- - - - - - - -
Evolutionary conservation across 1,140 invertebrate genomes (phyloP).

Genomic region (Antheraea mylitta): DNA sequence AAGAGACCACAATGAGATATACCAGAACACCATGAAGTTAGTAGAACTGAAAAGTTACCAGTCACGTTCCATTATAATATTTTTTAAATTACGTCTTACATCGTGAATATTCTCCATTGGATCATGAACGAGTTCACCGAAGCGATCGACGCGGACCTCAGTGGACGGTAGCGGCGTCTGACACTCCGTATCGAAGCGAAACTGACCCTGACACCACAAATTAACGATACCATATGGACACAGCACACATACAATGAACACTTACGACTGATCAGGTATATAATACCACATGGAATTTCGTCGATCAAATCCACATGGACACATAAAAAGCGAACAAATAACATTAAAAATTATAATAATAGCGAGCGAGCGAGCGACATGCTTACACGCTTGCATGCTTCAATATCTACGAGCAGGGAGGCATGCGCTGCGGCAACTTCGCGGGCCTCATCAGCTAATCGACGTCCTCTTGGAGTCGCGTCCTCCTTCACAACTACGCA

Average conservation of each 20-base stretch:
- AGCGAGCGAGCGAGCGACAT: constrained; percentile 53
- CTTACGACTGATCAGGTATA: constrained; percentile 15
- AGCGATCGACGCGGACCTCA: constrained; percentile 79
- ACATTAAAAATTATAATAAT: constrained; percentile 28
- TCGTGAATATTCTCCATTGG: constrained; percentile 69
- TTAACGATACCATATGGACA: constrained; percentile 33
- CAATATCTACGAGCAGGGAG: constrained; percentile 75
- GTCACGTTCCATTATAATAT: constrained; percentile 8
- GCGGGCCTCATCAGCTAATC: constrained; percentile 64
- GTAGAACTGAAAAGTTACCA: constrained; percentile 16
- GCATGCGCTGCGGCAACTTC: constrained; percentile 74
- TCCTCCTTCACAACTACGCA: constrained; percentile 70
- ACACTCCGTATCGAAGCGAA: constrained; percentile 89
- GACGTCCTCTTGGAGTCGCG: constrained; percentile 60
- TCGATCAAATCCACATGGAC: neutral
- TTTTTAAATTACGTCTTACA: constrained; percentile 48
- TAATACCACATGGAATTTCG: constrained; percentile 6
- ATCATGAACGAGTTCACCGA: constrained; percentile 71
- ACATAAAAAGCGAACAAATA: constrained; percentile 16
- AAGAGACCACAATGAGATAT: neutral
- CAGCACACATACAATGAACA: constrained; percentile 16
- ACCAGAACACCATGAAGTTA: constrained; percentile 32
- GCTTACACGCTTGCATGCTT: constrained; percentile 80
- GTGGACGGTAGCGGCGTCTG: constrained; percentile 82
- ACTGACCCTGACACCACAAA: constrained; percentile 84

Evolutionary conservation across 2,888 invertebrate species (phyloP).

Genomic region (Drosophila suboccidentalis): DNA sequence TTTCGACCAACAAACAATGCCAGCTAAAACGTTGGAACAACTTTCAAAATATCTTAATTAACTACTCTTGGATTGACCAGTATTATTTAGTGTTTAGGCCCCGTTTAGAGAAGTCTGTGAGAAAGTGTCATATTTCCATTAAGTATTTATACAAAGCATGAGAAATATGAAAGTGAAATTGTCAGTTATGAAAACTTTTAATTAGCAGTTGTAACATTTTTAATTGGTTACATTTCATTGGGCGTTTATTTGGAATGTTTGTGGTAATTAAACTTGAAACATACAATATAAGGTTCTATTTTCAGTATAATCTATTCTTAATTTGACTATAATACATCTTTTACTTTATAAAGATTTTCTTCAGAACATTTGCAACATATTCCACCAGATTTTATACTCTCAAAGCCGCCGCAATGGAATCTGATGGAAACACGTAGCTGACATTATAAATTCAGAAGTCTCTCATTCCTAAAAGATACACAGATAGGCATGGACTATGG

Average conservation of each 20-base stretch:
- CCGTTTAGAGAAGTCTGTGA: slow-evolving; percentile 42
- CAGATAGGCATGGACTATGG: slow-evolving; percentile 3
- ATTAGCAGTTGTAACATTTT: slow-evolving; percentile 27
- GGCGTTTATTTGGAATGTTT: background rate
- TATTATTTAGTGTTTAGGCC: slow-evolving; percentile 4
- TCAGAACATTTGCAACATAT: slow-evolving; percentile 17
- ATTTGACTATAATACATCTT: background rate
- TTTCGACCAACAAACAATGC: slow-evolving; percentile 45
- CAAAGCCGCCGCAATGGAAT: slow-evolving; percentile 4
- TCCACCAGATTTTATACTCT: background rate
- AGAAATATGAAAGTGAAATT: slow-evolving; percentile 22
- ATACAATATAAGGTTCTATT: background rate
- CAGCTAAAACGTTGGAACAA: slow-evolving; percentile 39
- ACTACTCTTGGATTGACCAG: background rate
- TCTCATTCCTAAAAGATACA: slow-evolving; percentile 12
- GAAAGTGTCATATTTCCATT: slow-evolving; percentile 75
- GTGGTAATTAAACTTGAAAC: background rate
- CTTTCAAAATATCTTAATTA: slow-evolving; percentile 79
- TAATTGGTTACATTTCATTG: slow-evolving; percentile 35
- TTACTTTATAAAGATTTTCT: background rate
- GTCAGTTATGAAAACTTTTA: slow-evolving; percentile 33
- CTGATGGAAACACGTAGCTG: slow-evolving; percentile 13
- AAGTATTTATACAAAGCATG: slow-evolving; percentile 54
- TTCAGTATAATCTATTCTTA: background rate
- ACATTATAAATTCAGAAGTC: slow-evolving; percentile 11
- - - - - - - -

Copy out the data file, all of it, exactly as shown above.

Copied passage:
Evolutionary conservation across 1,140 invertebrate genomes (phyloP).

Genomic region (Antheraea mylitta): DNA sequence AAGAGACCACAATGAGATATACCAGAACACCATGAAGTTAGTAGAACTGAAAAGTTACCAGTCACGTTCCATTATAATATTTTTTAAATTACGTCTTACATCGTGAATATTCTCCATTGGATCATGAACGAGTTCACCGAAGCGATCGACGCGGACCTCAGTGGACGGTAGCGGCGTCTGACACTCCGTATCGAAGCGAAACTGACCCTGACACCACAAATTAACGATACCATATGGACACAGCACACATACAATGAACACTTACGACTGATCAGGTATATAATACCACATGGAATTTCGTCGATCAAATCCACATGGACACATAAAAAGCGAACAAATAACATTAAAAATTATAATAATAGCGAGCGAGCGAGCGACATGCTTACACGCTTGCATGCTTCAATATCTACGAGCAGGGAGGCATGCGCTGCGGCAACTTCGCGGGCCTCATCAGCTAATCGACGTCCTCTTGGAGTCGCGTCCTCCTTCACAACTACGCA

Average conservation of each 20-base stretch:
- AGCGAGCGAGCGAGCGACAT: constrained; percentile 53
- CTTACGACTGATCAGGTATA: constrained; percentile 15
- AGCGATCGACGCGGACCTCA: constrained; percentile 79
- ACATTAAAAATTATAATAAT: constrained; percentile 28
- TCGTGAATATTCTCCATTGG: constrained; percentile 69
- TTAACGATACCATATGGACA: constrained; percentile 33
- CAATATCTACGAGCAGGGAG: constrained; percentile 75
- GTCACGTTCCATTATAATAT: constrained; percentile 8
- GCGGGCCTCATCAGCTAATC: constrained; percentile 64
- GTAGAACTGAAAAGTTACCA: constrained; percentile 16
- GCATGCGCTGCGGCAACTTC: constrained; percentile 74
- TCCTCCTTCACAACTACGCA: constrained; percentile 70
- ACACTCCGTATCGAAGCGAA: constrained; percentile 89
- GACGTCCTCTTGGAGTCGCG: constrained; percentile 60
- TCGATCAAATCCACATGGAC: neutral
- TTTTTAAATTACGTCTTACA: constrained; percentile 48
- TAATACCACATGGAATTTCG: constrained; percentile 6
- ATCATGAACGAGTTCACCGA: constrained; percentile 71
- ACATAAAAAGCGAACAAATA: constrained; percentile 16
- AAGAGACCACAATGAGATAT: neutral
- CAGCACACATACAATGAACA: constrained; percentile 16
- ACCAGAACACCATGAAGTTA: constrained; percentile 32
- GCTTACACGCTTGCATGCTT: constrained; percentile 80
- GTGGACGGTAGCGGCGTCTG: constrained; percentile 82
- ACTGACCCTGACACCACAAA: constrained; percentile 84

Evolutionary conservation across 2,888 invertebrate species (phyloP).

Genomic region (Drosophila suboccidentalis): DNA sequence TTTCGACCAACAAACAATGCCAGCTAAAACGTTGGAACAACTTTCAAAATATCTTAATTAACTACTCTTGGATTGACCAGTATTATTTAGTGTTTAGGCCCCGTTTAGAGAAGTCTGTGAGAAAGTGTCATATTTCCATTAAGTATTTATACAAAGCATGAGAAATATGAAAGTGAAATTGTCAGTTATGAAAACTTTTAATTAGCAGTTGTAACATTTTTAATTGGTTACATTTCATTGGGCGTTTATTTGGAATGTTTGTGGTAATTAAACTTGAAACATACAATATAAGGTTCTATTTTCAGTATAATCTATTCTTAATTTGACTATAATACATCTTTTACTTTATAAAGATTTTCTTCAGAACATTTGCAACATATTCCACCAGATTTTATACTCTCAAAGCCGCCGCAATGGAATCTGATGGAAACACGTAGCTGACATTATAAATTCAGAAGTCTCTCATTCCTAAAAGATACACAGATAGGCATGGACTATGG

Average conservation of each 20-base stretch:
- CCGTTTAGAGAAGTCTGTGA: slow-evolving; percentile 42
- CAGATAGGCATGGACTATGG: slow-evolving; percentile 3
- ATTAGCAGTTGTAACATTTT: slow-evolving; percentile 27
- GGCGTTTATTTGGAATGTTT: background rate
- TATTATTTAGTGTTTAGGCC: slow-evolving; percentile 4
- TCAGAACATTTGCAACATAT: slow-evolving; percentile 17
- ATTTGACTATAATACATCTT: background rate
- TTTCGACCAACAAACAATGC: slow-evolving; percentile 45
- CAAAGCCGCCGCAATGGAAT: slow-evolving; percentile 4
- TCCACCAGATTTTATACTCT: background rate
- AGAAATATGAAAGTGAAATT: slow-evolving; percentile 22
- ATACAATATAAGGTTCTATT: background rate
- CAGCTAAAACGTTGGAACAA: slow-evolving; percentile 39
- ACTACTCTTGGATTGACCAG: background rate
- TCTCATTCCTAAAAGATACA: slow-evolving; percentile 12
- GAAAGTGTCATATTTCCATT: slow-evolving; percentile 75
- GTGGTAATTAAACTTGAAAC: background rate
- CTTTCAAAATATCTTAATTA: slow-evolving; percentile 79
- TAATTGGTTACATTTCATTG: slow-evolving; percentile 35
- TTACTTTATAAAGATTTTCT: background rate
- GTCAGTTATGAAAACTTTTA: slow-evolving; percentile 33
- CTGATGGAAACACGTAGCTG: slow-evolving; percentile 13
- AAGTATTTATACAAAGCATG: slow-evolving; percentile 54
- TTCAGTATAATCTATTCTTA: background rate
- ACATTATAAATTCAGAAGTC: slow-evolving; percentile 11